INDEPENDENT SINCE 1880
The Corne¬ Daily Sun Vol. 129, No. 86
FRIDAY, FEBRUARY 8, 2013
Student Assembly Urges C.U.to Divest From Fossil Fuels
ITHACA, NEW YORK
16 Pages – Free
“This is an important statement from students encouraging the University to invest in a greener and more sustainable future.” Adam Gitlin ’13
By ERICA AUGENSTEIN Sun Staff Writer
In a victory for environmental activists at Cornell, the Student Assembly passed a resolution Thursday demanding the University divest its endowment from the fossil fuel industry by the end of 2020. The resolution, which also calls for 30 percent of the divested money to be reinvested in sustainable enterprises, was passed by the S.A. by a vote of 22 for and 2 against, according to former Kyoto NOW! co-president Anna-Lisa Castle ’13. Kyoto NOW! — a climate justice organization — began working on the resolution about a year ago, according to Castle. The S.A. debated the proposal last week, according to S.A. President Adam Gitlin ’13. The resolution served as a way to put pressure on the administration to invest in sustainable organizations, former Kyoto NOW! coSee DIVEST page 4
ZAC PETERSON / SUN STAFF PHOTOGRAPHER
Speaking up | The Student Assembly voted Thursday to recommend that the University end its investment in fossil fuels, at the urging of environmental group Kyoto NOW!
Cornell ROTC Reacts to Lift Despite Warning On Ban of Women in Combat Of Major Storm, By SARAH SASSOON
sion overrode a 1994 policy memo that prevented women from being part of military units that involved direct combat, according to NBC News. Cadets and professors in Cornell’s Although women were technically Army Reserve Officers Training Corps reflecting on the Pentagon’s decision last banned from positions in direct combat, month to lift its ban past notions of allon women in combat male units are decep“I’ve seen amazing acts suggested that the ban tive, according to of valor by female will not change much McKeegan. in the army. soldiers.” “I’ve been deployed “I think there’s a four times, so I have misnomer when peoLt. Col. Dan McKeegan four tours under my ple say, ‘OK, now belt, and I’ve seen women are going to be in combat.’ Female soldiers have been amazing acts of valor by female soldiers,” fighting, serving, dying for the past he said. decade . . . in numbers,” Lieutenant McKeegan added that the army does Colonel Dan McKeegan, military sci- not discriminate based on gender, race or ence, said. See COMBAT page 4 Defense Secretary Leon Panetta’s deciSun Staff Writer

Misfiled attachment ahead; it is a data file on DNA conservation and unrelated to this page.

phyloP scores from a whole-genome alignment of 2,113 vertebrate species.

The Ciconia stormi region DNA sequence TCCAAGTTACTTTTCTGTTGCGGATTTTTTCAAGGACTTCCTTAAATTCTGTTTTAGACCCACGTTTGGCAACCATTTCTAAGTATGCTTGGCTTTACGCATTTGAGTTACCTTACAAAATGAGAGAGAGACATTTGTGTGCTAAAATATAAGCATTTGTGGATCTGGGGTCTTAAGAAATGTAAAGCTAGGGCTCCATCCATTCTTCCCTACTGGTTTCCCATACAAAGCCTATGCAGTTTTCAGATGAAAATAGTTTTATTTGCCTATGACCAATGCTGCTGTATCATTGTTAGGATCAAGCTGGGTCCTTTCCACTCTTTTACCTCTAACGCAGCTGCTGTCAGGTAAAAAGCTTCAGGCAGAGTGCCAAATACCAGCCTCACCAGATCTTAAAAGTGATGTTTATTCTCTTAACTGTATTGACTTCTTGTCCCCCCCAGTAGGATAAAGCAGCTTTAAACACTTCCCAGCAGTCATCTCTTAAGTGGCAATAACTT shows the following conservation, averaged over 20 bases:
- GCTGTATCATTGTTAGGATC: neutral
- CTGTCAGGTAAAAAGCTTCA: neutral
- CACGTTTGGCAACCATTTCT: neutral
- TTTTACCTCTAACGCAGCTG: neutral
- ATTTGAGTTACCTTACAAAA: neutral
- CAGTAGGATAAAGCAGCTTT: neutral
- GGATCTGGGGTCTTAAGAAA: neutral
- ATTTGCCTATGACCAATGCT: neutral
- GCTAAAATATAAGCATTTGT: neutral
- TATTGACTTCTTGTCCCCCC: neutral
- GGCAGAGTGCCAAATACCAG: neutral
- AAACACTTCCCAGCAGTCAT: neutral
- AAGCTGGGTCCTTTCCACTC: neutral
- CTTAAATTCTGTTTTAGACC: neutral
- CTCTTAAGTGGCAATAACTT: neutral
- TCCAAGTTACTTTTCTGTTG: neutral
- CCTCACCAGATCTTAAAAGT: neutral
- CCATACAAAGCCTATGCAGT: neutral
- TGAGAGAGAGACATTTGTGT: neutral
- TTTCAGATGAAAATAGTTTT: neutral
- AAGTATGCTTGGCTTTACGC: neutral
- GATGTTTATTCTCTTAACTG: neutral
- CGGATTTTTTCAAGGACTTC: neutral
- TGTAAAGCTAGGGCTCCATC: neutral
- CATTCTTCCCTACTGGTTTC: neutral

AKANE OTANI / SUN NEWS EDITOR
Emergency | A fire truck arrives to put out a Collegetown fire Thursday evening.
Classes Continue By AKANE OTANI
Despite warnings that Winter Storm Nemo may bury New England in up to two feet of snow, Cornell plans to hold class Friday, a University official said Thursday evening. “I spoke with Joe Lalley, [director of facilities operations], Cornell’s most faithful weather watcher, and he says the storm will definitely clobber [New York City] and New England, but Ithaca will be relatively unaffected,” Claudia Wheatley, director of press relations said Thursday. According to Wheatley, Lalley said the See NEMO page 5
Fire Breaks Out in C-Town; Residents Flee Building Sun Staff Writer
On Thursday evening, Zach Yuzka grad was in bed with his 15-month-old daughter when he heard a noise from the bathroom of his house at 109 Delaware Ave. As he approached the room, it seemed like a light had turned on — which was strange, he said, as his wife was not in the house. However, Yuzka encountered some-
Not a Material Girl
Consumers find experiences more fulfilling than purchases, according to a new study by Cornell researchers. | Page 3
News Most Peaceful Ivy
Sun News Editor
By NOAH RANKIN
thing a bit more troublesome than a faulty light in his home: “The bathroom was on fire,” and the fan had fallen out of the ceiling, he said. Yuzka said he quickly exited his house, which is half of a duplex owned by Denice Cassaro, assistant director of Community Center Programs. Cassaro lives in 111 Delaware Ave. “Denice [Cassaro] took care of [my daughter,] Hannah, and I called 911,” Yuzka said. According to the Ithaca Fire See FIRE page 5
Cornell was ranked first of the Ivy League Universities in the number of Peace Corps volunteers. | Page 3
Opinion Marketing and Moos
Nikhita Parandekar ’11 talks about why vets can’t market themselves the same way Frito-Lay markets chips. | Page 7
Arts Culture Vultures
The Arts and Entertainment staff members tell readers the most entertaining ways to spend the upcoming weekend. | Page 9
Sports Ivy Showdown
Men’s basketball faces off against Harvard on Friday and Dartmouth on Saturday in two important conference matchups. | Page 16
Weather Snow HIGH: 32 LOW: 15
2 THE CORNELL DAILY SUN | Friday, February 8, 2013
Friday, February 8, 2013
Quotes of the Week